Sunday, 16 November 2014

Lambsickles (a.k.a.Lamb, Modena Style)

Lamb ... lamb ... what is not to love about lamb?

This delicious dish does not require huge amounts of lead time, but does take patience to be able to do well. Take heart, have fun and work carefully with the knives, especially when Frenching the bones!

To start ... go and buy a whole rack of lamb ... figure two or three bones per person, and racks come in at 8, sometimes 9, bones. (The racks available at Costco are a very good deal, and are worth buying one or two of. I always have a whole rack on hand in case someone shows up for dinner. They are halal as well, so go over very well in our kitchens at MPC!) Once you gain confidence working with lamb and racks, I encourage everyone to go to a local butcher and get fresh lamb from one of their local farmers. I buy my fresh Ontario lamb at either The Brickworks Farmers' market or at my favourite food store, Fiesta Farms.

Learn how to 'French' bones using the back of a knife, (not the working blade ... you'll wreck the edge), and patience. Be sure to cut the chops (we call them 'Lambsickles" because in class we eat them with our fingers) evenly thick so the cooking time is consistent.

Our 'dredge' (coating) is made with 'Italian' breadcrumbs, and we add the following: salt and pepper, a goodly amount of powdered parmegiano and make a chiffonade of fresh herbs (if we can get them) -- usually rosemary, thyme, oregano and basil (the Mediterranean Quadrivium). Others may prefer a sightly 'darker' mix, using sage, perhaps, and marjoram or tarragon.

Make your balsamic reduction from good product, not cheap stuff. You will always be able to taste the difference! Get good vinegar from Modena. Reduce, then let it thicken for you as it cools.

The final cooking is done quickly ... takes about 14 minutes from start to served. Our single biggest problem this semester was remembering to pre-heat the ovens beforehand AND pre-position the oven racks so the saute pans can fit in with their handles! (Note to the adventurous at home ... be sure your pans AND handles can go into the oven! Your sauté pan must go from stovetop to 375 degree oven in about 3 seconds.)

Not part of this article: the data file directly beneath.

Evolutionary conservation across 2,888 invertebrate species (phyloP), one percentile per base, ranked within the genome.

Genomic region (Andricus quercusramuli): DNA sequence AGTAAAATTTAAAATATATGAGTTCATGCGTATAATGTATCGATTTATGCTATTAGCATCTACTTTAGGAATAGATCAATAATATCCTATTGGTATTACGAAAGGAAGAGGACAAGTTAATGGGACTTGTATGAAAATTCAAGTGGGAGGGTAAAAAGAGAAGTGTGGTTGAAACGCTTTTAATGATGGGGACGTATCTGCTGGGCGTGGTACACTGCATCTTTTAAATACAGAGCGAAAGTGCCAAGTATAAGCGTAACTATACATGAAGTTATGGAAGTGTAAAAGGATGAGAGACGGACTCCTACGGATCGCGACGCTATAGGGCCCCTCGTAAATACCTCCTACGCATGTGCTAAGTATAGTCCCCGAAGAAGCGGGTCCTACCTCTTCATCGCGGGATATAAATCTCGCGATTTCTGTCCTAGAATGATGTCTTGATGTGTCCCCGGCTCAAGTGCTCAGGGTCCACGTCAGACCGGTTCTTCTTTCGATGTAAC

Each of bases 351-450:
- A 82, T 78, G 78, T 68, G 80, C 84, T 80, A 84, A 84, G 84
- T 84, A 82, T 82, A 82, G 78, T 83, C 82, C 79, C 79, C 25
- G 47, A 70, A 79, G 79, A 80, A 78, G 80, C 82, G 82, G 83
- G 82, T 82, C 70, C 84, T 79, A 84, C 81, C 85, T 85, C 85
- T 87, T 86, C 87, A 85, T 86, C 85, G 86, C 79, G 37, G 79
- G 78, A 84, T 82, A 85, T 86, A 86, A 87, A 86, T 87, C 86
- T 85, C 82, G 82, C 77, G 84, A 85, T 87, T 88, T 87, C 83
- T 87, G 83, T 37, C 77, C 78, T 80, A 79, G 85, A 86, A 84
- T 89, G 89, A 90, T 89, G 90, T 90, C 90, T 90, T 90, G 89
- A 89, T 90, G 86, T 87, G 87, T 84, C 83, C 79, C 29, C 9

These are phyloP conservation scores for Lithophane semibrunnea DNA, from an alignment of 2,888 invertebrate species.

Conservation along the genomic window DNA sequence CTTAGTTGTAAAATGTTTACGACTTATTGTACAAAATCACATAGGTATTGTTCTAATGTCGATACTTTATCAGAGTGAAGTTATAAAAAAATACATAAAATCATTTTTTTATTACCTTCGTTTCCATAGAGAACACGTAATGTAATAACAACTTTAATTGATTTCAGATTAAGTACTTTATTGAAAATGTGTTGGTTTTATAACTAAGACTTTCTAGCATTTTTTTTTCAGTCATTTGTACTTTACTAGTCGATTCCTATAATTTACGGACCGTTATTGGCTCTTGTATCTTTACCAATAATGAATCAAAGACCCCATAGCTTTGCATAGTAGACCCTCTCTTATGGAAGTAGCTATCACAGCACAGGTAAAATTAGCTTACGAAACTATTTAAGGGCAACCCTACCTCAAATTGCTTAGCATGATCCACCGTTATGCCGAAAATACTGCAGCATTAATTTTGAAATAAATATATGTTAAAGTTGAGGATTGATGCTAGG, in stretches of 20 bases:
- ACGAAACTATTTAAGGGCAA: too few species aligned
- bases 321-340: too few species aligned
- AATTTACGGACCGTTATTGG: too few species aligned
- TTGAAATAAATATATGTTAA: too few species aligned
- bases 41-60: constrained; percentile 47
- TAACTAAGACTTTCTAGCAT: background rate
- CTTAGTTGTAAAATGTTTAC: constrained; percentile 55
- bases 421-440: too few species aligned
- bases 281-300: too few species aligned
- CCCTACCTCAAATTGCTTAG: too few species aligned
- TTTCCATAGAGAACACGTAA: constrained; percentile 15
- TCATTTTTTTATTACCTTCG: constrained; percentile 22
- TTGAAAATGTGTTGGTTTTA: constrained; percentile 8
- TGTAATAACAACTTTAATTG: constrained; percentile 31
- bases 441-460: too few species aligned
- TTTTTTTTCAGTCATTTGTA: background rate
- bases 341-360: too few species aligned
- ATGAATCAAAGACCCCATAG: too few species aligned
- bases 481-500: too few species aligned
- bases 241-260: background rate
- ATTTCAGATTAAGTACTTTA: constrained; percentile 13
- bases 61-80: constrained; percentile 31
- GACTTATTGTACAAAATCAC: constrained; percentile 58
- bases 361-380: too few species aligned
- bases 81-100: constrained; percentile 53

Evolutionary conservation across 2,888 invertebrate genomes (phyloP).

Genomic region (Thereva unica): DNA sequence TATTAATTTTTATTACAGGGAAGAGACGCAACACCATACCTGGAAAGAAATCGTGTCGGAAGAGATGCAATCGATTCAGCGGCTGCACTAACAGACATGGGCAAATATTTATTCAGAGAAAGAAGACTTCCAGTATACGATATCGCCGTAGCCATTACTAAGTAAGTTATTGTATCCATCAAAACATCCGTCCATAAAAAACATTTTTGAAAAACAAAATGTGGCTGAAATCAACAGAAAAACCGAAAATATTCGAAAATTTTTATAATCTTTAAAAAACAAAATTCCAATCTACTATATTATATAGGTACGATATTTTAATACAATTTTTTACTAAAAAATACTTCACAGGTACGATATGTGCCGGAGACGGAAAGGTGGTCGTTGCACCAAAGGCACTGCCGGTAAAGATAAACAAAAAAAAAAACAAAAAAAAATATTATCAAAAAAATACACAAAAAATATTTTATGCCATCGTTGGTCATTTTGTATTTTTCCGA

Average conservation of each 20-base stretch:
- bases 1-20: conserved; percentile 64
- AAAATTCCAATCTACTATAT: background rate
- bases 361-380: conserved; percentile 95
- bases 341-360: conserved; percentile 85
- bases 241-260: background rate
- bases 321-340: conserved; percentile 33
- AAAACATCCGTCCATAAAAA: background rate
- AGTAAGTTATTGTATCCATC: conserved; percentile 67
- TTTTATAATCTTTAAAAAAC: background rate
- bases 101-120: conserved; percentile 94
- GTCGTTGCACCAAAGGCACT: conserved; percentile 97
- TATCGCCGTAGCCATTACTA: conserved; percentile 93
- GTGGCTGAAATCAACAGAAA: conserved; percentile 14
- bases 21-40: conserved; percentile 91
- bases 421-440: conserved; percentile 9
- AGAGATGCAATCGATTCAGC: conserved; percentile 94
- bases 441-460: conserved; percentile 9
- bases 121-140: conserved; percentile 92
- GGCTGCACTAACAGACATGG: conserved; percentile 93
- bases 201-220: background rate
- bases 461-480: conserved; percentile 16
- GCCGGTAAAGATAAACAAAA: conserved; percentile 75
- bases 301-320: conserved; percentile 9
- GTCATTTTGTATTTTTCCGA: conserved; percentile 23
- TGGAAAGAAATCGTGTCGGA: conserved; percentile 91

The photos presented are in order (top to bottom) of the lambsickles in the pan fresh from the oven, the preparation of the presentation plate and the final presented product of a pair of lambsickles and a pair of lamb poppers. The plates are prepared with balsamic reduction, and a little more is drizzled over the finished lambsickles. They were absolutely delicious!

Finally, we have VERY satisfied suctomers (so to speak). Today, we ate what we made. Congratulations, all!

(And just for the curious, this recipe is called 'Modena Style' because it uses a reduction of real Balsamic vinegar from Modena, Italy!)

Wednesday, 5 November 2014

Chef Herbst Comes To Visit: Profiteroles & Black Forest Cake!

Again this semester Chef Walter Herbst is spending almost a week with us in the Monarch Park Kitchens. Thank you, Chef Herbst!

Learning to make Choux Paste is ... unsettling. It has to be done precisely, and the half-way point of making it renders a MOST un-appetising mess rolling around in a pot. Eeeuch! Who wants THAT stuff?

Well, add a few eggs, fill a piping bag and ... PRESTO! SHAZAM! Something magical can happen ... all you need next is heat.

Turns out EVERYBODY wants 'that stuff'.

Chef Herbst demonstrated (perfectly, of course) how to make choux paste.
Then the students tried ... almost a first-time home-run for every group! Congratulations, students. You didn't lose your nerve, and the final results were simply delicious, visually decadent and smelled grand!

Here is Leshaunda showing how it is done.

Everyone needed to practice with a piping bag, and although final results varied slightly, every group, every student, did a wonderful job. And some student tried making swans!